26th July 2013

An evening walk around Buttermere

 

Walk Overview
Details
Time 5:05 to 6:50pm
Duration 1 hr 45 min
Distance 4.4 mile
Ascent not much
Walking with Jennifer
Route
Buttermere - Wilkinsyke Farm - Pike Rigg - Gatescarth Farm - Peggy's Bridge - Burtness Wood - Buttermere
 
Fells visited
Directory places visited
 

Starting Point Information Centre
Buttermere Village

There are a few different options for parking in Buttermere. A couple of decent sized car parks the road side leading up past the church onto Newlands pass and the sneaky couple of spaces next to the bridge. Despite these options and the village being so small they all fill up pretty quickly.

For such a small village there are a couple of hotels / pubs, public toilets and a couple of tearooms, one of which sells the best ice cream you could ever hope to find.

 

Route Map
 
 
Photos

I didn't expect to be walking anywhere today. We were both at work this morning, we both had things to do this afternoon and to be honest I didn't realise it would turn out this nice anyway. Then, just after 4pm we both happened to be at the same place at the same time (in the house) and Jennifer suggested we go for a walk somewhere.

In the centre of Buttermere and although there were still a few people around I suspect it was much busier than this earlier in the day.

A view down to the head of the valley where you can see Fleetwith Pike, Grey Knotts / Brandreth and Haystacks.

Looking up to High Snockrigg.

It's only a short walk from the village to the lake; a walk that thousands of people must do every year. It would make an ideal pick nick area down here so it seems a shame that there aren't any tables or seats to cater for the folk that want to walk no further than this.

Buttermere on it's way to Crummock.

Buttermere outflow.

Reflections in the lake with Whiteless Pike and Grasmoor fells behind.

We chose to walk along the Burtness Wood side of the lake first today. I thought, with the day drawing on, this side of the lake would be in shade later on. As it was such a nice evening, it seemed daft not to try our best to stay in the sunshine.

Blimey, they haven't half opened this place up. A sign further along the path said something about the trees being felled because they've reached maturity and became unstable. The sign explained a bit more but it was very faded and water damaged so I couldn't read most of it. I'm calling it a sign but it was just a piece of paper in a plastic wallet.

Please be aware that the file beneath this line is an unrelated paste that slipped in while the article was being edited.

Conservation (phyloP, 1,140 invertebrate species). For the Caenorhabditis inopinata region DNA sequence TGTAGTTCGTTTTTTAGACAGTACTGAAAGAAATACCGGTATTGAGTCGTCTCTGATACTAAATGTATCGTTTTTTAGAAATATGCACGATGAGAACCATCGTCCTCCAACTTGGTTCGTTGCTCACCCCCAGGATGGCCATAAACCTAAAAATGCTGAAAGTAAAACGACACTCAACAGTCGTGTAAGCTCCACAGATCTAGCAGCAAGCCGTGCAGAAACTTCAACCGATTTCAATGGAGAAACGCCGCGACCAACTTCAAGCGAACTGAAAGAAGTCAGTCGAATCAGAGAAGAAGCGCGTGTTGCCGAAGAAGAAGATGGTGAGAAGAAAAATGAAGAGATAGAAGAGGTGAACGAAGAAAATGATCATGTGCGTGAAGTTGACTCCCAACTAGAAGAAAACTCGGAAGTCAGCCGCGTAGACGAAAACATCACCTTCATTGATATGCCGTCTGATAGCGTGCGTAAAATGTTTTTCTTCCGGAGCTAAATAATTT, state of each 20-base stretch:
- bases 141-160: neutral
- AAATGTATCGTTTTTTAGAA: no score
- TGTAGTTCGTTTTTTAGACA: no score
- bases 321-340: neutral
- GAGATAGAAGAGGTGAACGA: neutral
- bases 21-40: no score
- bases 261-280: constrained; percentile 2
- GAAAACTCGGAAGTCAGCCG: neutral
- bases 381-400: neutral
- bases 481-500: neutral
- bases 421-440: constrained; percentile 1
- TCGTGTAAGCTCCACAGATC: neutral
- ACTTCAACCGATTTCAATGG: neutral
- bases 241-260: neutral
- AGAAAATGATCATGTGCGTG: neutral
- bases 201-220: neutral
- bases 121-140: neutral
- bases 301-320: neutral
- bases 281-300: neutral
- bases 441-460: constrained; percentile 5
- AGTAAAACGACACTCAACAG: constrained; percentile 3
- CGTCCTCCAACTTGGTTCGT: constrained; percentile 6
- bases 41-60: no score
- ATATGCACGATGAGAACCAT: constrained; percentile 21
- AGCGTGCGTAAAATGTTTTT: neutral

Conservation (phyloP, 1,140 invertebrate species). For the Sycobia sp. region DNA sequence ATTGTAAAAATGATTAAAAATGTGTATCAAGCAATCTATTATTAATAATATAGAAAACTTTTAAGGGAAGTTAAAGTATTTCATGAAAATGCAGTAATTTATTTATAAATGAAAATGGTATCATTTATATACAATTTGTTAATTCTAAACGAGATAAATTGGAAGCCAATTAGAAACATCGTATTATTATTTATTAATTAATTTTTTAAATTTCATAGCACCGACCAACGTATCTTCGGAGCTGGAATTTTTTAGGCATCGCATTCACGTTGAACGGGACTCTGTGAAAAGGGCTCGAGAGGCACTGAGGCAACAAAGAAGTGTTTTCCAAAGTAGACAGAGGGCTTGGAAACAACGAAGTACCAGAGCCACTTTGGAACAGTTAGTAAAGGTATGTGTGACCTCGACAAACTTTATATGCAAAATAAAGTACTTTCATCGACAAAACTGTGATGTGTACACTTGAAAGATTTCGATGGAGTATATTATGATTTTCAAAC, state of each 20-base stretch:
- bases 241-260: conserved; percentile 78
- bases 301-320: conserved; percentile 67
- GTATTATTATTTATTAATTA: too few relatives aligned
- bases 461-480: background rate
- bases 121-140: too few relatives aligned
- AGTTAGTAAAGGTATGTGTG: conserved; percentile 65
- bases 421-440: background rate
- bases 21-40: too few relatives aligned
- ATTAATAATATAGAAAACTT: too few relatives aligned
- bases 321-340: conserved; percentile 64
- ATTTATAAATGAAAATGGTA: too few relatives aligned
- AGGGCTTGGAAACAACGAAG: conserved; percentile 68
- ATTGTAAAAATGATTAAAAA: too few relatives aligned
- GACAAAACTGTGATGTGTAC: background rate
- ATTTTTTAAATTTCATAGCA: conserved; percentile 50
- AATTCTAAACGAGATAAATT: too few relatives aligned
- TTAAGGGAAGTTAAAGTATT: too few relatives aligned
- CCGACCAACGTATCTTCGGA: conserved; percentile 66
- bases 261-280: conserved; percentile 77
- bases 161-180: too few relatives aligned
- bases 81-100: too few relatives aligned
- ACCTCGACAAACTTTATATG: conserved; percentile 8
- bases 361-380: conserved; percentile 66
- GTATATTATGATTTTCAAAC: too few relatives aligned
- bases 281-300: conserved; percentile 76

Looking towards the end of the lake and Fleetwith Pike.

Jist about to cross Comb Beck.

Heading towards Peggy's Bridge and Gatescarth Farm.

Warnscale Bottom and Haystacks seen from Peggy's Bridge.
I'm not sure where Peggy is, but she'd make a fortune if she charged people to cross her bridge.

The Buttermere Pines and Haystacks.

and again from further along the lake shore.

 

Looking back along the path.

Outside the tunnel.

Ah, what's that I spy next to the water down there.

 
"No, it wasn't the west cumbrian nudist club's annual trip to Buttermere. they all had swimming gear on"    

 

Another view back along the path, this time taken as we walked through / along Pike Rigg.

It looks like we were right to do the walk in the direction we chose. T'other side of'd lake is well in shade now.

"It's my road, and I'm not moving for anyone"
"you'll have to move in a few seconds, there's a car coming"
"listen marra, which part of 'not moving' don't you understand"

Buttermere church roof, , , although I think you've probably guessed that already.
Marra ??? Yes, it's a word I use most days. If you really want to know what it means google it.



David Hall -
Lake District Walks